This course has already ended.

The latest instance of the course can be found at: Semantic Web: 2024 MOOC


Doing inference with a rule system

We want to infer the symmetric spouse relations to two persons that are the parents of a child. The task is hard with OWL, but can be done easily with rules.

With the N3 notation of RDF, it is possible to represent rules (implication):

With rules, it is possible to infer new RDF triples into an ontology from the existing triples.

Create a rule to infer the spouse relations of the exercise Creating an OWL Ontology part a. with N3 notation rule system.

To test the reasoning before submitting your answer, you can give the N3 Logic Rule reasoner your Turtle formatted and reasoned (with OWL RL Reasoner) ontology from exercise Creating an OWL Ontology part a. as facts. You should select the option “Send form as HTTP POST (needed for large RDF data)” because the reasoned Turtle serialization may be too large to be transferred as a GET parameter.

Note: be careful with typos as the N3 Reasoner will throw internal server error and not any helpful information about syntactic mistakes.

A+ presents the exercise submission form here.

Implementing inference with SPARQL rules

Implement the spouse relation inferences from the previous exercises as a SPARQL CONSTRUCT query. The result should be 3 couples (6 results) with the scenario in the family tree picture of Creating an OWL Ontology part a.

For manual testing, you can download and install the ontology editor Protégé.

For Protégé, when asked to register for download, you can bypass it by clicking “No, thanks. I’m already registered.”

To start Protégé, extract the archive file and run the run.bat (Windows), (Linux) or run.command (OS X).

In the computer class you probably have to add the following lines to the beginning of run.bat (change the path to where you extracted it):

cd Desktop\Protege_VERSION_NUMBER

In Protégé, you can open an ontology from a file from the top menu File -> Open. You can then execute a SPARQL query into your ontology in Protégé from the SPARQL Query view, which you can enable from the menu (WindowTabsSPARQL Query).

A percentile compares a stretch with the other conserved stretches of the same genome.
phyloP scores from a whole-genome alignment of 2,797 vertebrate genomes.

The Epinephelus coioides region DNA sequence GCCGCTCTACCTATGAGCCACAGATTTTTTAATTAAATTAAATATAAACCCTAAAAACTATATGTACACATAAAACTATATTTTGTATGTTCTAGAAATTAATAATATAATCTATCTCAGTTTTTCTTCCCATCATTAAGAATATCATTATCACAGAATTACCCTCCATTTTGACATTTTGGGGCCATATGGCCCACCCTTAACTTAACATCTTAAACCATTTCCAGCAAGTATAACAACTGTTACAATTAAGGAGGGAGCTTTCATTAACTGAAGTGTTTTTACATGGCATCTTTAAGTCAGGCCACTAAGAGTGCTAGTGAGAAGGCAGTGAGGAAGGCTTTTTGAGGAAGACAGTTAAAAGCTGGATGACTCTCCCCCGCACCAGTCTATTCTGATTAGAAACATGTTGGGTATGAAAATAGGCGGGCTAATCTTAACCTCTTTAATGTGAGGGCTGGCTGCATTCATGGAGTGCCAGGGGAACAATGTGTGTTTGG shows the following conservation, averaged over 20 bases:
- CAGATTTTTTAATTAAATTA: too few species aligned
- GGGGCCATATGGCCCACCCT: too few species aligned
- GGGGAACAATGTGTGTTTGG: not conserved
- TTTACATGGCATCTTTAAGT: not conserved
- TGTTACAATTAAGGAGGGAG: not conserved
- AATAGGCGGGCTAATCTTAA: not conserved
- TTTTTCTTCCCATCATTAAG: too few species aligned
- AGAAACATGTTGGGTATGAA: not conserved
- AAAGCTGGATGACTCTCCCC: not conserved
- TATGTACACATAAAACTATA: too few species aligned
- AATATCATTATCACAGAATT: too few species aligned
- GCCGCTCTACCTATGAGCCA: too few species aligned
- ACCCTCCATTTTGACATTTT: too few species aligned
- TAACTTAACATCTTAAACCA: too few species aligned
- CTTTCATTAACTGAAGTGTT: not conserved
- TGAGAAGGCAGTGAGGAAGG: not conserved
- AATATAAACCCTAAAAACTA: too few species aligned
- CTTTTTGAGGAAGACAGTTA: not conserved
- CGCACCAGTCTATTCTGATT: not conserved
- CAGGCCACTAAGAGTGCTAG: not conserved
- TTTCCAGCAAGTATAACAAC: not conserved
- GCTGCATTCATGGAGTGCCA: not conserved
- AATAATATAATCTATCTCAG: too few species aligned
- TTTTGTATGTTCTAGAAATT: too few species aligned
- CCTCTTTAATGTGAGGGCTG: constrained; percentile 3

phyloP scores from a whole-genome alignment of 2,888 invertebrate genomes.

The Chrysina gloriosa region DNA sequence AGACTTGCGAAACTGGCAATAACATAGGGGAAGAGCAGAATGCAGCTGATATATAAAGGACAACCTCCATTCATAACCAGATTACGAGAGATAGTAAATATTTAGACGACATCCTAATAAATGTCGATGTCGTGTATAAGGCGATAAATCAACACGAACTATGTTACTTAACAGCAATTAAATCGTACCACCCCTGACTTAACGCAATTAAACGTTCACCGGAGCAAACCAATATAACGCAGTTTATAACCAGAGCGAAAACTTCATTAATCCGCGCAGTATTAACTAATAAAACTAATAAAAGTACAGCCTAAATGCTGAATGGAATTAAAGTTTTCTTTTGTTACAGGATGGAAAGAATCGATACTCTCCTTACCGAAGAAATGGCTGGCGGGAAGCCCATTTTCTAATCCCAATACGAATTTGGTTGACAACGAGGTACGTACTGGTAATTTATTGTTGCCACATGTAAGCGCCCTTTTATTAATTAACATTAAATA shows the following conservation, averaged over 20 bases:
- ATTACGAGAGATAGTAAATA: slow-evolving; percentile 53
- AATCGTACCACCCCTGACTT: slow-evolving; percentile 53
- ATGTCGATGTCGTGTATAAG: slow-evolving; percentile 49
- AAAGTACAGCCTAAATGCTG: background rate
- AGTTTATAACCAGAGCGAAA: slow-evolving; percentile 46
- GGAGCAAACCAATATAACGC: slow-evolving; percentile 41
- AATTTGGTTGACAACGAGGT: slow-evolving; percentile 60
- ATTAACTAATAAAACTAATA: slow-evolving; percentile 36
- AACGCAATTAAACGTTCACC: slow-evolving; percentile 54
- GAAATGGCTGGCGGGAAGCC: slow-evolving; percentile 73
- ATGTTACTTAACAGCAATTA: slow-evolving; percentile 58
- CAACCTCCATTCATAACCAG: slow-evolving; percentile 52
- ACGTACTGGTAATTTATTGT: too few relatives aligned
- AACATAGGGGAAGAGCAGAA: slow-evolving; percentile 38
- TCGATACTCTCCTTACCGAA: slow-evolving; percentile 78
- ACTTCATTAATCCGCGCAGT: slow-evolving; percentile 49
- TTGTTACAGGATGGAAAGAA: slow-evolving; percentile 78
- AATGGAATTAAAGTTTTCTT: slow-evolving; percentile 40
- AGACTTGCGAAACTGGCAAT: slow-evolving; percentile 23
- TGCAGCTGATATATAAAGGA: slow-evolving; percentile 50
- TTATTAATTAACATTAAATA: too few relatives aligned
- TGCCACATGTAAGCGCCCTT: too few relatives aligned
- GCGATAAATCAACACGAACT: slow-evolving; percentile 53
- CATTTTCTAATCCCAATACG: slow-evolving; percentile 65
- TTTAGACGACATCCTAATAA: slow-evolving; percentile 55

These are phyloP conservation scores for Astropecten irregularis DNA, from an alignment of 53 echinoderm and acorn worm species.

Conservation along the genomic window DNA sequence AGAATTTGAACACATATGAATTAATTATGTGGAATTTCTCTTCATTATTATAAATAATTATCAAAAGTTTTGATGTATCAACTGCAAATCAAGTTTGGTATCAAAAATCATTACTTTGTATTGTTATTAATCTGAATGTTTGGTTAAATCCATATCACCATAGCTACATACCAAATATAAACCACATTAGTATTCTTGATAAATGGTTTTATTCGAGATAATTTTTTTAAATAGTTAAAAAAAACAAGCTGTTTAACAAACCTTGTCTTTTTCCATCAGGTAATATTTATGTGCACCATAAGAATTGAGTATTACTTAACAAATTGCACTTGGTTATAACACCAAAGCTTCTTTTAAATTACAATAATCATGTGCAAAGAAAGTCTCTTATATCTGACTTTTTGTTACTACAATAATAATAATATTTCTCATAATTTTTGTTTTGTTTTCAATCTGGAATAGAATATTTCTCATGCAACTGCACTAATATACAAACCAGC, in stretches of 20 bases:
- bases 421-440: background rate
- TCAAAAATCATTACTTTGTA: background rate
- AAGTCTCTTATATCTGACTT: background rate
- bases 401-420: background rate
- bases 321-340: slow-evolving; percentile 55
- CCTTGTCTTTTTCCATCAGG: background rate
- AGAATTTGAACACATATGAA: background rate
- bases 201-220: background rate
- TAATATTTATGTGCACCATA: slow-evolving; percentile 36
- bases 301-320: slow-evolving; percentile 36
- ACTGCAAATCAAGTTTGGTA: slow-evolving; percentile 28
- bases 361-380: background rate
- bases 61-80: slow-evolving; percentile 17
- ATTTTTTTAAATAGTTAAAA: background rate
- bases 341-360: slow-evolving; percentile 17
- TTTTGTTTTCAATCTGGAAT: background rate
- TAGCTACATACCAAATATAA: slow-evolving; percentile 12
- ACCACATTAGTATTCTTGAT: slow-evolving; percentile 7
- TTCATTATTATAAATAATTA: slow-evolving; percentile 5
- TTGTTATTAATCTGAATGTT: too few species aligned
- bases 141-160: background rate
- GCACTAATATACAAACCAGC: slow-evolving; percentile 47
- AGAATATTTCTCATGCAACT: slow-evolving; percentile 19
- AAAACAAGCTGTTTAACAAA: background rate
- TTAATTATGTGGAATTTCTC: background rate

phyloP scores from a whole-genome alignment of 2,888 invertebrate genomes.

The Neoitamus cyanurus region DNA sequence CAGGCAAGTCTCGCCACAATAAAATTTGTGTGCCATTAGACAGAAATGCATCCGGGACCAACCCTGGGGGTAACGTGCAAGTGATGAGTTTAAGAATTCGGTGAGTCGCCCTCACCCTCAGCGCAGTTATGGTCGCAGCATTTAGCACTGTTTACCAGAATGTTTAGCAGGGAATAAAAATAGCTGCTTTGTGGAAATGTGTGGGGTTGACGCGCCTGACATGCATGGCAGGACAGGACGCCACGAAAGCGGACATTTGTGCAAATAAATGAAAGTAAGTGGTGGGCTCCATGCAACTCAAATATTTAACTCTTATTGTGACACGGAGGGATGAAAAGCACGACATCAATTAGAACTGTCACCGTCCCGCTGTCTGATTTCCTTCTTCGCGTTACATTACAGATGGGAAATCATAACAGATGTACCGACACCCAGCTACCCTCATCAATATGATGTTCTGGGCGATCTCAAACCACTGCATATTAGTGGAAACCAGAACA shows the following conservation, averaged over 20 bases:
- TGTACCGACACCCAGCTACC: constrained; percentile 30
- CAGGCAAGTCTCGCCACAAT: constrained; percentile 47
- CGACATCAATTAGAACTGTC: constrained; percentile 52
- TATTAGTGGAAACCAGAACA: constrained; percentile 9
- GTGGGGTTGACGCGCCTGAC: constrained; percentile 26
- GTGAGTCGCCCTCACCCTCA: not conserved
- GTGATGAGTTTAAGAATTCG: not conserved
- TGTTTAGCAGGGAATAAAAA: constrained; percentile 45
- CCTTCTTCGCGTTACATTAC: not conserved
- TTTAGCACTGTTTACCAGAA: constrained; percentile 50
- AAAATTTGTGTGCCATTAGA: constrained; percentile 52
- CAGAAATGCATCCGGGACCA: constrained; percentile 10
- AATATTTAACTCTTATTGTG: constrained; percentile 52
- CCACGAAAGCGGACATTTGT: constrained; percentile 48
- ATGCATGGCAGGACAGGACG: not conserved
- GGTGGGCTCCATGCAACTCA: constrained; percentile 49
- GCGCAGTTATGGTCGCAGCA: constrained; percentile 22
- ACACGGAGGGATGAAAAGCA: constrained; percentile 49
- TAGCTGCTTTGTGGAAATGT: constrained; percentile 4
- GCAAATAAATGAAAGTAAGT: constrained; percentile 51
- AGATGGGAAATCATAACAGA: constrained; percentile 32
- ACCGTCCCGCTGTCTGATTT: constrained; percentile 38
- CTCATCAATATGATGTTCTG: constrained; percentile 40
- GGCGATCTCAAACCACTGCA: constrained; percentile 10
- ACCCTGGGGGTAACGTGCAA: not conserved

If the SPARQL Query tab doesn’t work, update all plugins from File → “Check for plugins…”, and then restart Protégé.

A+ presents the exercise submission form here.

Implementing OWL inference with a rule system

Inference regarding the essential properties of OWL semantics can be easily implemented with inference rules: Reasoning in OWL 2 RL and RDF Graphs using Rules.

Implement the rules regarding the used property structures in exercises Creating an OWL Ontology part c. and d. as N3 rules. More precisely, the following properties should be inferred correctly for each family member:


The idea is to use rules to describe common OWL properties, so that the rules would apply for any OWL ontology, not just your family ontology. To do this, don’t use properties (e.g. child and grandchild) from your own ontology, but instead use only OWL properties, e.g. owl:propertyChainAxiom. Regarding property chaining (with owl:propertyChainAxiom), it is enough that your rules work on chains of exactly two properties.

For example, a rule for the semantics of rdfs:domain could be written as:

{ ?p rdfs:domain ?c . ?x ?p ?y } => { ?x rdf:type ?c } .

How the common OWL properties should work as rules, can be seen in the “Table 5. The Semantics of Axioms about Properties” from the link given above. Use the ontology created in the exercise Creating an OWL Ontology to test your rules with the N3 reasoner. The tests require you get the same inferences as you got in Creating an OWL Ontology part c. and d. minus the classes.

The test data contains the following properties which can be used for rule inferencing:

<> rdf:type owl:ObjectProperty ;
                                      owl:equivalentProperty :hasChild .

:Man rdf:type owl:ObjectProperty ;
     owl:propertyDisjointWith :Woman .

:Woman rdf:type owl:ObjectProperty .

:hasChild rdf:type owl:ObjectProperty ;
          owl:inverseOf :hasParent ;
          rdf:type owl:AsymmetricProperty .

:hasGrandchild rdf:type owl:ObjectProperty ;
               owl:inverseOf :hasGrandparent ;
               owl:propertyChainAxiom ( :hasChild :hasChild ) .

:hasGrandparent rdf:type owl:ObjectProperty .

:hasParent rdf:type owl:ObjectProperty .

:hasSpouse rdf:type owl:ObjectProperty ,
                     owl:InverseFunctionalProperty ,
                     owl:SymmetricProperty .

A+ presents the exercise submission form here.

Posting submission...